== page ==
I’ve blanked and the search engines are spewing financial reports for my queries.

What’s the equation to convert an annual percentage rate, say 12%, to a quarterly (or semi, or monthly) percentage?

Thanks.

I’ve blanked and the search engines are spewing financial reports for my queries.

What’s the equation to convert an annual percentage rate, say 12%, to a quarterly (or semi, or monthly) percentage?

Thanks.

Well, if the interest is paid monthly and compounded, it’s:

(1 + [sup]x[/sup]/[sub]100[/sub])[sup]12[/sup] = 1.12

So x would be (1.12 - 1)[sup]1/12[/sup] x 100

Er, I think.

You might need a scientific calculator, to calculate that 12th root… (1/12 = 0.08333…)

If you have a compounded annually rate **r** and want to convert it to or from some equivalent interest rate **I** compounded **P** times a year:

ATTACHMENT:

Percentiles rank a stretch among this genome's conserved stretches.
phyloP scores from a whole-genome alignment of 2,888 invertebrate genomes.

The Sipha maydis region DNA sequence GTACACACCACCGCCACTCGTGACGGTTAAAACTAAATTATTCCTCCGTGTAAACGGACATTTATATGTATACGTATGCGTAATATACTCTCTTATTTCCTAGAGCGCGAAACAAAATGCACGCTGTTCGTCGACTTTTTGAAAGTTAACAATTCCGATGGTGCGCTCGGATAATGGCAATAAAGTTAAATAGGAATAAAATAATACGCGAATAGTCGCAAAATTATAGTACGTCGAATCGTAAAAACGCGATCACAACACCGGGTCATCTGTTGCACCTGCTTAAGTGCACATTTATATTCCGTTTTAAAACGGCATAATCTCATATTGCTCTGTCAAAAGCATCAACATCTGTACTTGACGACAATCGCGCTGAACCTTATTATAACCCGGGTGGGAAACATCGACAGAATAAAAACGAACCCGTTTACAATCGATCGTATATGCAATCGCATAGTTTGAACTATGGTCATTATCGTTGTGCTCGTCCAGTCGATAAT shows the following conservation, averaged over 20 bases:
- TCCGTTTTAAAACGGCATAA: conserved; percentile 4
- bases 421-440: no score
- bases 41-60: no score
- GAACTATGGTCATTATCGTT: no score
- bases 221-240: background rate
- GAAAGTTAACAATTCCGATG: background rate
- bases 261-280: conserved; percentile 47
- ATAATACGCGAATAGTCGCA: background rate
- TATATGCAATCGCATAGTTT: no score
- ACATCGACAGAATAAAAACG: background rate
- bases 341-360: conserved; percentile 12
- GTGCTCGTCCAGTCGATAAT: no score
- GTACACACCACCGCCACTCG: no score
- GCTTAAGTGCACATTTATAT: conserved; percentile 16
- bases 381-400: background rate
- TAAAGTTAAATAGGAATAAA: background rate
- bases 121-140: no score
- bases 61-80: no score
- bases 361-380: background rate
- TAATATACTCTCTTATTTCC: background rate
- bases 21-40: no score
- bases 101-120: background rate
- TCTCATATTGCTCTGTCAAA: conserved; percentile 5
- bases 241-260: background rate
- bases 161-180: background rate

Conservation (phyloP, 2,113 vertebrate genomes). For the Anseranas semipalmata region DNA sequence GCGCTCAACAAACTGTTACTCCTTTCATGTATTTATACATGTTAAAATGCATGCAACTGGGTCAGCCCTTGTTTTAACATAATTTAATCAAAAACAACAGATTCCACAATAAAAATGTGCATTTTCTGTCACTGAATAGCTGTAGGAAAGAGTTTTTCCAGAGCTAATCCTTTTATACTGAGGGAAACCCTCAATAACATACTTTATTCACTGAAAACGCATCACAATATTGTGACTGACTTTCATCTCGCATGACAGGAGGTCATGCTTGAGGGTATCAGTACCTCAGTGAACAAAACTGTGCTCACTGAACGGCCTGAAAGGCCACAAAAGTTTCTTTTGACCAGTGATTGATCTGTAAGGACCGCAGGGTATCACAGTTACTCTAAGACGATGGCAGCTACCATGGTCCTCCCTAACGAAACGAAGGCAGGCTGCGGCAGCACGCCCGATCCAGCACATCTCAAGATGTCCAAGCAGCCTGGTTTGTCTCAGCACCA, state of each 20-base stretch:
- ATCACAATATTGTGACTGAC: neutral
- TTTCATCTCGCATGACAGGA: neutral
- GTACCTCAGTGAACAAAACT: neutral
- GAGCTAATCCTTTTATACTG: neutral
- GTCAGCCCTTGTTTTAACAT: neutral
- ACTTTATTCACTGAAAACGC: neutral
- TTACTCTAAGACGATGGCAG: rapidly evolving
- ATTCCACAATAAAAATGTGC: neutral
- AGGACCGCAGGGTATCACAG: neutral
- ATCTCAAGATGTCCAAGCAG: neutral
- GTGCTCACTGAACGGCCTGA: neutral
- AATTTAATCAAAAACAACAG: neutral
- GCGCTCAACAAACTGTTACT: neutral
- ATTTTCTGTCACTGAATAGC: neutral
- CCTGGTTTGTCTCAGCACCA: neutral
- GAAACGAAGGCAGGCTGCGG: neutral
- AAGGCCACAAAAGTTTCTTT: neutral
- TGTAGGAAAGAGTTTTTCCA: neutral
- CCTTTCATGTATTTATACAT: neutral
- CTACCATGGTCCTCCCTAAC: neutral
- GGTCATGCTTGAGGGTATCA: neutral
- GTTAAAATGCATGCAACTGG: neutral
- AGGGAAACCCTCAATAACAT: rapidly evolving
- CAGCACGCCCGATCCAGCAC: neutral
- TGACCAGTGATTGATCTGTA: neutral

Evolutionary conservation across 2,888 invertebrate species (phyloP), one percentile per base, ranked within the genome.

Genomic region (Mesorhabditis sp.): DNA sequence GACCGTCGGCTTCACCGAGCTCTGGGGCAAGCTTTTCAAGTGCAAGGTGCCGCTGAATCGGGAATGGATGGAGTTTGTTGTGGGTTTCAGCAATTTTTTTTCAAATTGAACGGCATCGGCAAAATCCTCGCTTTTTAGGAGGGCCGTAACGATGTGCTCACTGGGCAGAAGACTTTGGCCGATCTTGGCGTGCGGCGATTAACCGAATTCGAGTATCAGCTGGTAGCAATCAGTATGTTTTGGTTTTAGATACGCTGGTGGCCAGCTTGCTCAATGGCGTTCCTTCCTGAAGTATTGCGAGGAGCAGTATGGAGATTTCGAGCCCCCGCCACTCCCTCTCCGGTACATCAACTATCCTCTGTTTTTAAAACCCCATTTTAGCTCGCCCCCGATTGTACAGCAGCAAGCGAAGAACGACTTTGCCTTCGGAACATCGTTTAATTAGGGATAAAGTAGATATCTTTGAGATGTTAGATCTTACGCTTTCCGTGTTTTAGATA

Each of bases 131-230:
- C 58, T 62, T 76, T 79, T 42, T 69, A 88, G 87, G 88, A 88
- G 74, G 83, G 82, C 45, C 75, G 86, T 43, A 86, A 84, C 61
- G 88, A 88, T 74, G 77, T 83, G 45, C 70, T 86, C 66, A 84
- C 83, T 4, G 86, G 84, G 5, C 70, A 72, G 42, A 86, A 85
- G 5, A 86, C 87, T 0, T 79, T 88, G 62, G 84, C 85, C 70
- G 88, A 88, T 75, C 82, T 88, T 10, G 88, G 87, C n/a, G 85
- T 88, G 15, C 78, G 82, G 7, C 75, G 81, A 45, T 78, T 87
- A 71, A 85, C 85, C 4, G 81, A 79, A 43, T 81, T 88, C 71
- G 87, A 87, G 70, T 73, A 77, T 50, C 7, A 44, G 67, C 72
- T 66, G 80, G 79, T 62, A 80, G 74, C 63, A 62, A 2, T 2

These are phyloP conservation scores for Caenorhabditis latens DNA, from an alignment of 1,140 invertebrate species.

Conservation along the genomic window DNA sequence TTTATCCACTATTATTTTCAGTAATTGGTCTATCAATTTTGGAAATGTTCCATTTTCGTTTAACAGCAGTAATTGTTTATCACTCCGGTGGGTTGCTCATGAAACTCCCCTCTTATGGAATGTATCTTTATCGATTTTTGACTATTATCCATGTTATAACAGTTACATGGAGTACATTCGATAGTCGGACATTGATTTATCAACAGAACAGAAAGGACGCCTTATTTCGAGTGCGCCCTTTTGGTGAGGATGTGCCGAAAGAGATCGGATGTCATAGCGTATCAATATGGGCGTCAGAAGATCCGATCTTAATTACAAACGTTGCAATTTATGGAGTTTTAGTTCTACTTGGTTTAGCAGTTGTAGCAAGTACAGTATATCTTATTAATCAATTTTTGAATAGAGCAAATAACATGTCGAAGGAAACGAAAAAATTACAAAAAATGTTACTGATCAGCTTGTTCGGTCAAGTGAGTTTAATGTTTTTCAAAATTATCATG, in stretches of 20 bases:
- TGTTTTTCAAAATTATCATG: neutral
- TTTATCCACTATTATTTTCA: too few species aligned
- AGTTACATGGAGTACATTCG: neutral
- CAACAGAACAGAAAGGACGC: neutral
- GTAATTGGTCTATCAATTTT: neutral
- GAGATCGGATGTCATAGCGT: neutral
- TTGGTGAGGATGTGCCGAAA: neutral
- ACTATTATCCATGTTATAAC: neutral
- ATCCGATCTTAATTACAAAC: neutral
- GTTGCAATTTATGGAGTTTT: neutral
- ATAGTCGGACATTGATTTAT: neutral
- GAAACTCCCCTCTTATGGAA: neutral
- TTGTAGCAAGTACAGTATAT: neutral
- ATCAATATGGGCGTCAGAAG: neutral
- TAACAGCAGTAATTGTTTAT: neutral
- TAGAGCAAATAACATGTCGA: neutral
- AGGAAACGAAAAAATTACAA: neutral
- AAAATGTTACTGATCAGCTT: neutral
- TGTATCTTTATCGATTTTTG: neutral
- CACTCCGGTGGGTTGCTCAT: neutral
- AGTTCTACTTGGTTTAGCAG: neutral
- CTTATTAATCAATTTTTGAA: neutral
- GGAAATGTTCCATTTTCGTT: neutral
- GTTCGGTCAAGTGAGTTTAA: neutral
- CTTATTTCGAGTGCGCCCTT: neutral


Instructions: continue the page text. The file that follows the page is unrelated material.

r = [1 + (I/P)][sup]P[/sup] - 1

So 12% compounded annually, for example would be equivalent to about 11.49% compounded quarterly.

Is that what you’re looking for?

Sorry, getting confused with all the VB code. That should be:

monthly percentage rate = {(1.12)[sup]1/12[/sup] - 1} x 100 (assuming APR is 12%).

More generally, where M is the monthly rate and A is the APR:

M = {(1 + [sup]A[/sup]/[sub]100[/sub])[sup]1/12[/sup] - 1} x 100

And I *think* (although it’s getting late and my head is hurting) that this would also work for interest compounded at other intervals, as **Cabbage** posted:

Where M is the rate per time interval of [sup]1[/sup]/[sub]T[/sub] of a year, and A is the APR:

(1 + [sup]A[/sup]/[sub]100[/sub]) = (1 + [sup]M[/sup]/[sub]100[/sub])[sup]T[/sup]

==> M = {(1 + [sup]A[/sup]/[sub]100[/sub])[sup]1/T[/sup] - 1} x 100

(NB this assumes A and M are quoted as whole figures, hence the division by 100 to convert the “percentage” interest rate to a fraction")

I notice that **Cabbage** used the term “11.49% compounded quarterly” to mean an overall annual rate of 11.49%, but compoounded each quarter. I’d call that a rate of somewhere under 3% (roughly - I haven’t done the math) per quarter, but I guess it’s all a matter of semantics.

Similarly, a rate of around 0.9% (very roughly) per month will yield an APR of 12%.

Any accountants in the house?